Capnography – ETCO2 monitoring and the way forward

Capnography now readily available to most paramedics and should be the prehospital standard of care for confirmation and continuous monitoring of intubation, as well as for monitoring ventilation and perfusion in any respiratory pt encountered. Additionally, it should see increasing use in the monitoring of any unstable patient of any aetiology, as well as optimizing trending within your perfusion assessment.images

Traditionally (here in the Lower Mainland of BC) in line ETCO2 was used only for the confirmation of tube placement in the intubated patient. Many resourceful practitioners saw the value of this tool and creatively would snip away the in line T piece, inserting the now open hosing into a simple face mask and then having access to microstream™ capnography technology and real time ventilatory telemetry in the conscious patient.

Many practitioners are now utilizing the dual purpose nasal ETCO2/O2 cannula to monitor any patient that is presenting with an increased WOB or complaining of SOB. This simple tool provides a clinical upgrade that allows one to immediately assess and real time trend the ventilatory status of any patient. In combination with physical assessment, historical findings, pharmacological interventions, ETCO2 now becomes another high yield vital sign available to the prehospital practitioner in quest of differential diagnosis in the respiratory patient.

Notable uses of capnography that are emerging (in addition to traditional indications) throughout current practice include;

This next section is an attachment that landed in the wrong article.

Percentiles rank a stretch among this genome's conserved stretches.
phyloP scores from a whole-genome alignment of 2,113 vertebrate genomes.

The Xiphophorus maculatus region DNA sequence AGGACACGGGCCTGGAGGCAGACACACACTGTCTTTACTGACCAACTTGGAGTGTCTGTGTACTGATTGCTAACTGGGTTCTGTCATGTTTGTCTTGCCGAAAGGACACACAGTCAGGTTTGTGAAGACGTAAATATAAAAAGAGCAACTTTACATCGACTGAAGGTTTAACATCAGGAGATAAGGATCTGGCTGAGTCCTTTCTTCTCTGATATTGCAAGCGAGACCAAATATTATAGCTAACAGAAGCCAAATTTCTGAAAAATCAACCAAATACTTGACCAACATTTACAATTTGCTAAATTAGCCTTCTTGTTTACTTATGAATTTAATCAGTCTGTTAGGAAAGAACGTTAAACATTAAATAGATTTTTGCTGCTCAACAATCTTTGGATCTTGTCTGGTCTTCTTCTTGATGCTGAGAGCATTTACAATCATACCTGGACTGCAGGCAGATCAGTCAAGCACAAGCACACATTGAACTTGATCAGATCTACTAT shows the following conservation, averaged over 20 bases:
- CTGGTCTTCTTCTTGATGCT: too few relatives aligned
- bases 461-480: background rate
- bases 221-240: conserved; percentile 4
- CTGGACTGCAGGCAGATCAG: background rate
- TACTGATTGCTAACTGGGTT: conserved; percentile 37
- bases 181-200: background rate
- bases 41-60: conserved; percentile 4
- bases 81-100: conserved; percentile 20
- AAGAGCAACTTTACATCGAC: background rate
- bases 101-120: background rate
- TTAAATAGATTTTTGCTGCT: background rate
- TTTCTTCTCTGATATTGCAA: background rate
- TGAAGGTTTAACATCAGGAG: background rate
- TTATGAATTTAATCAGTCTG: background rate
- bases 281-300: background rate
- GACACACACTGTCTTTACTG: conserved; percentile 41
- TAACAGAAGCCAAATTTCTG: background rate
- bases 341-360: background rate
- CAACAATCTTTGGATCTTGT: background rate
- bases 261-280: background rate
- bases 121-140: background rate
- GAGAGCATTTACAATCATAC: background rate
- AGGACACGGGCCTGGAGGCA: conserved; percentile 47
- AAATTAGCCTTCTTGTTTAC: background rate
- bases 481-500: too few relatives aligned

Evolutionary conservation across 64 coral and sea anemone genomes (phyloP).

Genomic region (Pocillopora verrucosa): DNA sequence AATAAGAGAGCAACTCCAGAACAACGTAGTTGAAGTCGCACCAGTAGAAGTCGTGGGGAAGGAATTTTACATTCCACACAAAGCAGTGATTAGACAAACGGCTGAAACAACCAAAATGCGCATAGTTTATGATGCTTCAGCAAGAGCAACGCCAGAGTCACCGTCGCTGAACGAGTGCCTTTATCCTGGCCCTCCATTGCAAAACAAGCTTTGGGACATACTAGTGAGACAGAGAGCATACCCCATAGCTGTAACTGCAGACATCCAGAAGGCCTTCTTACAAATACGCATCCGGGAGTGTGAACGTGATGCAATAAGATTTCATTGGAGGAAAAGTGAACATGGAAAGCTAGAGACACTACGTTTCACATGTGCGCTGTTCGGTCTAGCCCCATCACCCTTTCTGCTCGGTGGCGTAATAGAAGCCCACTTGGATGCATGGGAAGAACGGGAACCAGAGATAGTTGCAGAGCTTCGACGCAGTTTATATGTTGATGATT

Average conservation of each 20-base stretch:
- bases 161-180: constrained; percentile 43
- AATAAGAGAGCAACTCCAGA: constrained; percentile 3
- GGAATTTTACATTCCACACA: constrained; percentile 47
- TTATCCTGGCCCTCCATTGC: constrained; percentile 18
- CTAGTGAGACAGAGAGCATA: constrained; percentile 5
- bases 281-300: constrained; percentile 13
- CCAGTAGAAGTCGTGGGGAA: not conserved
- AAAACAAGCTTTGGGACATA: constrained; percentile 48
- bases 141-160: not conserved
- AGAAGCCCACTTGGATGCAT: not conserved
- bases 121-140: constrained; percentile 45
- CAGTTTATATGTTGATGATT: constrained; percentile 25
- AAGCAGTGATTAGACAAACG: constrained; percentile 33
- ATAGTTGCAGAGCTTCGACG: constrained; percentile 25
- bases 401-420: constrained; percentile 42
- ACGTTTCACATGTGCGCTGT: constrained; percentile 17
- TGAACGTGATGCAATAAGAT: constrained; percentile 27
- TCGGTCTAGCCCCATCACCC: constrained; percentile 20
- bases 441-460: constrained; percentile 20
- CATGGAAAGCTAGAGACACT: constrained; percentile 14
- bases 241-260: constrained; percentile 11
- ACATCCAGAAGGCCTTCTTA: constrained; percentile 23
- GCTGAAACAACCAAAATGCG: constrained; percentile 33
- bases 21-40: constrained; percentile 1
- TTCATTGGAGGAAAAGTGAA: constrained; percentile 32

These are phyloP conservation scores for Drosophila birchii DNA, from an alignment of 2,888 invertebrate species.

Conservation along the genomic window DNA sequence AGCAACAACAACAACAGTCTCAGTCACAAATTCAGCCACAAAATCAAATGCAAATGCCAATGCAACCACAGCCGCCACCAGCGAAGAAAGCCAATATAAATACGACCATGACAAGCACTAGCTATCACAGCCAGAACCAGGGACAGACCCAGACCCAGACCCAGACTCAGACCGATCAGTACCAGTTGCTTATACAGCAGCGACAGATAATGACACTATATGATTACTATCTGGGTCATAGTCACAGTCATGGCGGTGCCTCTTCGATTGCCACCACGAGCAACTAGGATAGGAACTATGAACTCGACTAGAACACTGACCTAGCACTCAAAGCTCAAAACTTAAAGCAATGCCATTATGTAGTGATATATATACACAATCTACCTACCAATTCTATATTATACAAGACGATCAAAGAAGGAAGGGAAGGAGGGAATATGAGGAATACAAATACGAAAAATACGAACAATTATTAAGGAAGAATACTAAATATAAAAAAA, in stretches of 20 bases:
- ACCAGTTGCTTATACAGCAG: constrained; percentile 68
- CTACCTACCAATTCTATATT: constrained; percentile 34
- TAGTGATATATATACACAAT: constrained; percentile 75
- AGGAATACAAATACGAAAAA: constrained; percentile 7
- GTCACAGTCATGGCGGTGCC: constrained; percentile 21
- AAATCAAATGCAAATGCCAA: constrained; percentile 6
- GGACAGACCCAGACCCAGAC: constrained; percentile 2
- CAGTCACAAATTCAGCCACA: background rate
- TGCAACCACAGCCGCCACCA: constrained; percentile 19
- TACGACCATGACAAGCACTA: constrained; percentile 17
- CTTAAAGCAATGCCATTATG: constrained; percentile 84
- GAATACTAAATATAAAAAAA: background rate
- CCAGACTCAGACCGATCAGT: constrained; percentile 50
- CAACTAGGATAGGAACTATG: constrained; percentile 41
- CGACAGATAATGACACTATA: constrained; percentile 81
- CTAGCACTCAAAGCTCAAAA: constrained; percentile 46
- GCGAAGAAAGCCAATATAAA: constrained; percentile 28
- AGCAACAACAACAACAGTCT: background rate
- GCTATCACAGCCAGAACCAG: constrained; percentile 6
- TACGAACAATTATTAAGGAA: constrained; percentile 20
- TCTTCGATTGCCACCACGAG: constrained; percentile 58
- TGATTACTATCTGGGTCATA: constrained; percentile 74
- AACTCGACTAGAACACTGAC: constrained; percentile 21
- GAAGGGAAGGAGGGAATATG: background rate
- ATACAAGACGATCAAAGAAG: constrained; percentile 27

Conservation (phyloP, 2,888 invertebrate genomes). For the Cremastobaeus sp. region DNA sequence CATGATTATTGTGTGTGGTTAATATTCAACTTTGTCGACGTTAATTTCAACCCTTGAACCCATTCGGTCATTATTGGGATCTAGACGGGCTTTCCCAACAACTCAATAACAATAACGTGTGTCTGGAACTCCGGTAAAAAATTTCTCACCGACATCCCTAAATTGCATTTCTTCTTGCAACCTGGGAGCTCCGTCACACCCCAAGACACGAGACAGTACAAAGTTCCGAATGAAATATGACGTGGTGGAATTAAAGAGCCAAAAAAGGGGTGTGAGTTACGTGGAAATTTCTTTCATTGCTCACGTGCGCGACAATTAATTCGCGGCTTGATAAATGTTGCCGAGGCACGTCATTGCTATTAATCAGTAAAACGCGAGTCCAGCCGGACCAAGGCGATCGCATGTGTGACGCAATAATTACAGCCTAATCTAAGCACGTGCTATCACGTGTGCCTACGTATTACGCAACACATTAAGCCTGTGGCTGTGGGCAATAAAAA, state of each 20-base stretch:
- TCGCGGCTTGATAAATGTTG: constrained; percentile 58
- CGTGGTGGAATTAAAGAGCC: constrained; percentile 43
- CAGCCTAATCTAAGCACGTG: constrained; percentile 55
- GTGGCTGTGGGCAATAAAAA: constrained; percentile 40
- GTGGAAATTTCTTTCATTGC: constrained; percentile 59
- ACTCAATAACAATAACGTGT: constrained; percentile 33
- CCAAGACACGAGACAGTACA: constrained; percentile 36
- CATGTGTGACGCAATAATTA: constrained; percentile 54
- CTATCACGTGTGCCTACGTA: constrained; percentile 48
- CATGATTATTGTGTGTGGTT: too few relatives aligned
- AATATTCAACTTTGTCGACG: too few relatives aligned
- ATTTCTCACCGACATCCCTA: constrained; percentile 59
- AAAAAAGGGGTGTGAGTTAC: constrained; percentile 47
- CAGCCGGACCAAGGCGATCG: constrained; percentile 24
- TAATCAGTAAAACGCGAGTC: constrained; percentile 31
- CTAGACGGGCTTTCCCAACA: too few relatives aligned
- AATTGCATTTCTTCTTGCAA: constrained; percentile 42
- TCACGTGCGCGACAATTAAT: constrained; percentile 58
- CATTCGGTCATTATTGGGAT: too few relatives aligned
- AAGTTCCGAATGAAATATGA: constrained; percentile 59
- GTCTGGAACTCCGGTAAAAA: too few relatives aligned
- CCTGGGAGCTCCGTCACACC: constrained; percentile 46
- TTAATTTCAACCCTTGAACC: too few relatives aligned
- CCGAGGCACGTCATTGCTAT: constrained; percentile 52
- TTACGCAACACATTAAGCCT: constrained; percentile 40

1. Upon arrival to a patient that is being ventilated by BVM by FR or PCP crews, the early application of ETCO2 monitoring allows the attendant to assess the efficacy and appropriateness of the ventilation strategy currently provided. i.e. overdose, asthma, CHF, COPD, cardiac arrest etc
  2. Application of ETCO2 monitoring in the altered/post ictal/head injured/sedated patient to assist in monitoring ventilatory status via telemetry throughout extrication and transport.
  3. Assessment of ETCO2 waveform characteristics in CHF/COPD exacerbation to differentiate between bronchspasm and bronchoedema for appropriate pharmacological interventions.
  4. ETCO2 in combination with SPO2 waveform telemetry to ensure not only appropriate oxygenation but adequate ventilation.
  5. Monitoring of ETCO2 in the hyperventilating patient to assist in the coaching of the individual to slow their respiratory rate along with the telemetry to gauge the efficacy of your coaching.
  6. ETCO2 monitoring throughout resuscitation as an early indicator of ROSC. i.e. spike in ETCO2 = ROSC.
  7. ETCO2 monitoring in the intubated patient throughout extrication and transport to flag displaced or dislodged ETT.
  8. ETCO2 monitoring in the chemically sedated patient to ensure the adequacy of ventilatory effort post sedation.

UnknownAs more research is done, the role of capnography in prehospital medicine will continue to grow and evolve. We look forward to hearing about your creative practical application of prehospital capnography.

This excellent link from MedicScribe further outlines the science and need to know content for all prehospital practitioners considering diversifying and maximizing their use of capnography in the prehospital environment.
http://medicscribe.com/capnography/

Finally, micro stream technology does not require a closed circuit to monitor accurate ETCO2 trending in your pt. Manufacturers and supporting documentation found here outlines the technological advances in micro stream technology in the nasal ETCO2 (non intubated) use of waveform capnography monitoring and requires breath sample sizes of only 50ml/min.

Keeping it light to close….lessons for us all.
If not the education…skip to the entertainment at 9.50 min